EVERY quarter of 2018 posted net employment gains, with the labor turnover rate peaking in the second quarter, the Philippine Statistics Authority (PSA) said Friday.
According to the PSA’s Labor Turnover Survey, the labor turnover rate, or the difference between the rates of accession and separation, was highest at 1.7% in the second quarter, followed by 1.6% in the first quarter, and 0.8% in both the third and fourth quarters.
The second-quarter result indicates that for every 1,000 workers, 17 people were added to the work force on a net basis.
“Positive labor turnover rates in the country were at the highest levels in 1Q 2018 and in 2Q 2018 when both inflation and local interest rates were still much lower and before both inflation and interest rates sharply increased in the latter part of 2018 that resulted in lower positive labor turnover rate of 0.8 for both 3Q 2018 and 4Q 2018,” said Michael L. Ricafort, economist at Rizal Commercial Banking Corp. (RCBC), in an e-mail yesterday.
He noted that lower inflation and key policy rates had attracted more investment that led to job creation.
“When both inflation and interest rates were on a riding trend some businesses frontloaded investment and production in the earlier part of 2018 (and) able to save on costs before prices and interest rate/borrowing costs go up further, leading the creation of more jobs/employment earlier in 2018,” Mr. Ricafort said.
Inflation had been mostly kept below 5% in the first half of 2018 before peaking at 6.7% in September and October. The rate of increase in the prices of widely used goods slowed to 6.0% in November and had continued to ease until May’s 3.2%.
To quell beyond-target inflation rates, the Bangko Sentral ng Pilipinas (BSP) resorted to a cumulative 175-basis-point (bps)hike in 2018. In its May meeting, the BSP’s Monetary Board slashed benchmark interest rates by 25 bps to a range of 4-5% amid easing inflation.
The accession rate — which represents hiring by employers to either replace former employees or expand the work force — was 9.5% in the third quarter and 8% in the fourth quarter. On the other hand, the separation rate — which includes terminations and resignations — was higher in the third quarter at 8.7% compared to 7.2% in the fourth quarter.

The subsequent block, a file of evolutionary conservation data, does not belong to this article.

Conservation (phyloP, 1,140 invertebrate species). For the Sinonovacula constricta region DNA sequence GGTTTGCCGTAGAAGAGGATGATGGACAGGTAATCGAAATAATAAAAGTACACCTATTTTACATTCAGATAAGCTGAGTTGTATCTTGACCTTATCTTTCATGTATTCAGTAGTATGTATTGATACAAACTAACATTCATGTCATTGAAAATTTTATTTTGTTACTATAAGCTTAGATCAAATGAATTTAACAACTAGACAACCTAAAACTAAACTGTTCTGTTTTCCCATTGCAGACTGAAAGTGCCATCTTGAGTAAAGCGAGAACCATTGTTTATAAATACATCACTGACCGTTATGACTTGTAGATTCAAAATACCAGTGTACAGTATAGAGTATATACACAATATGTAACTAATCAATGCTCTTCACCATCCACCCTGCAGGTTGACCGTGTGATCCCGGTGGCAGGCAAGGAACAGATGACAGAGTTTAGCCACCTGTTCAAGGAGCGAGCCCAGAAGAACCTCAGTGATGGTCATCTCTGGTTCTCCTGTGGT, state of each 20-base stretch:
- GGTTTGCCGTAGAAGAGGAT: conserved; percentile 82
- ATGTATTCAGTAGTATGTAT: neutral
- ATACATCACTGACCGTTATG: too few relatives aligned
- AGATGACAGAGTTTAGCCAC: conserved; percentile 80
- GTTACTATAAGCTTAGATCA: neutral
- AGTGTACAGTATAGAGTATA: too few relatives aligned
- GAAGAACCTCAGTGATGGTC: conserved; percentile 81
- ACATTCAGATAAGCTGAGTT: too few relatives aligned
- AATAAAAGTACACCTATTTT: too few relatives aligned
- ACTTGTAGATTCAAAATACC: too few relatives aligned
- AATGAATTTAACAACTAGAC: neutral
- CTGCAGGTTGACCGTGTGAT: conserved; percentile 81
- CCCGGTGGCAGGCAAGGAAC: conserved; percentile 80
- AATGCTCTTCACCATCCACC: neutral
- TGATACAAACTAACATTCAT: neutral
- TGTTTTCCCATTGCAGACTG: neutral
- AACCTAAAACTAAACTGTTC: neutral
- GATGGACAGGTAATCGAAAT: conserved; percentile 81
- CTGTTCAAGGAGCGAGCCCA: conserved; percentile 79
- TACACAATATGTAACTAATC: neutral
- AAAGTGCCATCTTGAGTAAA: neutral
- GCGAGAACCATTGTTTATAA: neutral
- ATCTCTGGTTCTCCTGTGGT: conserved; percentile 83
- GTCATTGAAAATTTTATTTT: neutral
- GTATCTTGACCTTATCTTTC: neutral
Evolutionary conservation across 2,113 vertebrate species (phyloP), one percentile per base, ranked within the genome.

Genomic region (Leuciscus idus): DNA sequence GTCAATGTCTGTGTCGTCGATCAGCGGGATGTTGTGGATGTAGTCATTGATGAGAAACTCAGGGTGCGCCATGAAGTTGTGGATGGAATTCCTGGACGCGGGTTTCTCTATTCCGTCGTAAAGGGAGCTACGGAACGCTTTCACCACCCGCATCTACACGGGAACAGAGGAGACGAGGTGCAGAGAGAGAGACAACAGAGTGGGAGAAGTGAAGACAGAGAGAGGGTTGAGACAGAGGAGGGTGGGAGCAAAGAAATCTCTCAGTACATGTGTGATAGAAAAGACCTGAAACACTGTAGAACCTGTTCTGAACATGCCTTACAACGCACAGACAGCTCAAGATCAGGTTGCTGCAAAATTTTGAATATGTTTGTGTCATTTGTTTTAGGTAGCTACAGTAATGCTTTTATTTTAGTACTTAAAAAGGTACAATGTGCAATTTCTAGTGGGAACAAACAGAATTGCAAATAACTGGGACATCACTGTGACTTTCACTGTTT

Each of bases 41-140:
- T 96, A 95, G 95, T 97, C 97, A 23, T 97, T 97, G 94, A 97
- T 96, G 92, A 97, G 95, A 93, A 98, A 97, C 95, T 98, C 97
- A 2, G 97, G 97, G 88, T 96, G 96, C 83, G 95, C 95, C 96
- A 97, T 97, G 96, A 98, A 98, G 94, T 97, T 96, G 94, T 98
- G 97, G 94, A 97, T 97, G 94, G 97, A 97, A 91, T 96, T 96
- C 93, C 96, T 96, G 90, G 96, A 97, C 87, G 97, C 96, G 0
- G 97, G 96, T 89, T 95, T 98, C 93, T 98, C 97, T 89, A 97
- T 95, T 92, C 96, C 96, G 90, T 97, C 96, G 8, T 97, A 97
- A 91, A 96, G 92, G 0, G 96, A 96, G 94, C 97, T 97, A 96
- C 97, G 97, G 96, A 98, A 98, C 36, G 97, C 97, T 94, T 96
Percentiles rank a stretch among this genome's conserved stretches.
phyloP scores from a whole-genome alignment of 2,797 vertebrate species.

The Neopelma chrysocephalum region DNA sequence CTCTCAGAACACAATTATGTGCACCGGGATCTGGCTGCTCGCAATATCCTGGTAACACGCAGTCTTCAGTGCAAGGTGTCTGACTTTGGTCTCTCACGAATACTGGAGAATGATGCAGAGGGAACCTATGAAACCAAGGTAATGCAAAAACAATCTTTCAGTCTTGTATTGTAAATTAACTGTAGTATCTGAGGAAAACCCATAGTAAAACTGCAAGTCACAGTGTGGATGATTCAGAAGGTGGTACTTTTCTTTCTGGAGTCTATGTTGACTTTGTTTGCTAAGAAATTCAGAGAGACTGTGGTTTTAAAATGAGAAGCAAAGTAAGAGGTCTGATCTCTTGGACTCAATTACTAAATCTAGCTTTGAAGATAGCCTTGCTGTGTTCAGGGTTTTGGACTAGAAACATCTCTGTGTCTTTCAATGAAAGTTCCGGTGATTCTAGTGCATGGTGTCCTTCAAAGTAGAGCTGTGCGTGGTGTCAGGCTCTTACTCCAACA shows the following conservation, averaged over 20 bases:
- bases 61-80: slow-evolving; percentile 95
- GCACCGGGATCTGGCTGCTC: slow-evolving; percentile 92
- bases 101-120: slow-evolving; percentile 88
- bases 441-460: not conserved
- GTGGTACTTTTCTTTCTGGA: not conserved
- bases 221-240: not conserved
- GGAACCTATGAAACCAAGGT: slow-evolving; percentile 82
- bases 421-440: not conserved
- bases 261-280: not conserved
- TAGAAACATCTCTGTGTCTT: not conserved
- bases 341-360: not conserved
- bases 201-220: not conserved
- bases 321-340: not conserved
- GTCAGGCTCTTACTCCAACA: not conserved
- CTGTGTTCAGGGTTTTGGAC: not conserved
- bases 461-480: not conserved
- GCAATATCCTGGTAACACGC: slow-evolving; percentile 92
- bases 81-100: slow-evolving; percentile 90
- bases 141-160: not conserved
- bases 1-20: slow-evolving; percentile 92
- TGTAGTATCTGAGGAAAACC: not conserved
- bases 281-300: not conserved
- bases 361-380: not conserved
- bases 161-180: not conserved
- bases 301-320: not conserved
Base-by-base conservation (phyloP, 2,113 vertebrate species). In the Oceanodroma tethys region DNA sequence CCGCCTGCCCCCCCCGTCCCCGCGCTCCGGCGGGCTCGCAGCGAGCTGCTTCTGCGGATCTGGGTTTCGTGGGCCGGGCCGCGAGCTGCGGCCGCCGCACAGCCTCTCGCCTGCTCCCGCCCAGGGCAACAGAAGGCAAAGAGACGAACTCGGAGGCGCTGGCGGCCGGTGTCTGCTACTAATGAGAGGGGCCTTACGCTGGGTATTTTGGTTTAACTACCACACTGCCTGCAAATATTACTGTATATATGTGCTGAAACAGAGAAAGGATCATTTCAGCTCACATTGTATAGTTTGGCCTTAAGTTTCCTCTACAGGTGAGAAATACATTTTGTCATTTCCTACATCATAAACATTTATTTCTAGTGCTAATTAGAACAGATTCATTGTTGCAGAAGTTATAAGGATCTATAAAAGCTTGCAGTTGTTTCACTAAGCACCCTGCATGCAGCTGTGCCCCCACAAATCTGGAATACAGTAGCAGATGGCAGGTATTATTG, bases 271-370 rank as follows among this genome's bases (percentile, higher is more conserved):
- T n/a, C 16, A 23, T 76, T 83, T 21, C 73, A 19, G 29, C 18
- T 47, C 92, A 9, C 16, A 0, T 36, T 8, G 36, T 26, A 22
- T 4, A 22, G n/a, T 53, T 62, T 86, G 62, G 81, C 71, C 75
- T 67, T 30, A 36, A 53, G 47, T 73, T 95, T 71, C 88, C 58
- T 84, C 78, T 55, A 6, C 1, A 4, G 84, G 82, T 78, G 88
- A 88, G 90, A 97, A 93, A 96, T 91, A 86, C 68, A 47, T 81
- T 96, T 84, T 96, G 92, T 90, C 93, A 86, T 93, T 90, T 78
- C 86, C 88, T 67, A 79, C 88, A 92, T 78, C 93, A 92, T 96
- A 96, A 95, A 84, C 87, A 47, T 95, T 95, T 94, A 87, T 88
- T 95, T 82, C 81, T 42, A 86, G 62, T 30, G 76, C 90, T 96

The accession rate during the year was highest in the second quarter at 11%. However, the quarter also saw the highest separation rate compared to other quarters at 9.3%.
For most of the quarter, more people were hired due to business expansion with the figure peaking in the second quarter at 5.5%. The sole exception was in the first quarter where hiring to replace separated workers was higher at 5.5% compared to the 3.8% hiring rate due to expansion.
On the other hand, the PSA noted that terminations initiated by employees, known in the report as “job quitters,” were the primary cause of employment loss last year.
For every 1,000 workers around 40 to 60 workers voluntary separated against the 13 to 38 workers that were laid off.
For services, the labor turnover rate ranged to as low as one percent in the first quarter to as high as 1.9% in the fourth quarter.
Labor turnover rates in the industry sector were 3.5% and 3.9% in the first and second quarter, respectively. However, net employment losses were observed in the third quarter (-0.1%) and the fourth quarter (-2.9%).
Meanwhile, agriculture’s labor turnover rate was highest at 2% in the first quarter but saw a decline of 1.3% and 1.5% in the next two quarters. It rebounded in the fourth quarter with a 1.3% turnover rate.
Looking forward, Mr. Ricafort still expects an improvement in job creation this year. He said that he has a “positive outlook for 2019 net jobs creation” from slowing inflation and lower local benchmark rates that could spur more investments and expansion projects.
“Increased infrastructure projects and catch up on some government spending (after the underspending in 1Q 2019 due to the delay in the 2019 national budget, which was already signed into law on April 15, 2019) especially on infrastructure will also lead to the creation of more job/employment opportunities in the local economy,” he added. — Marissa Mae M. Ramos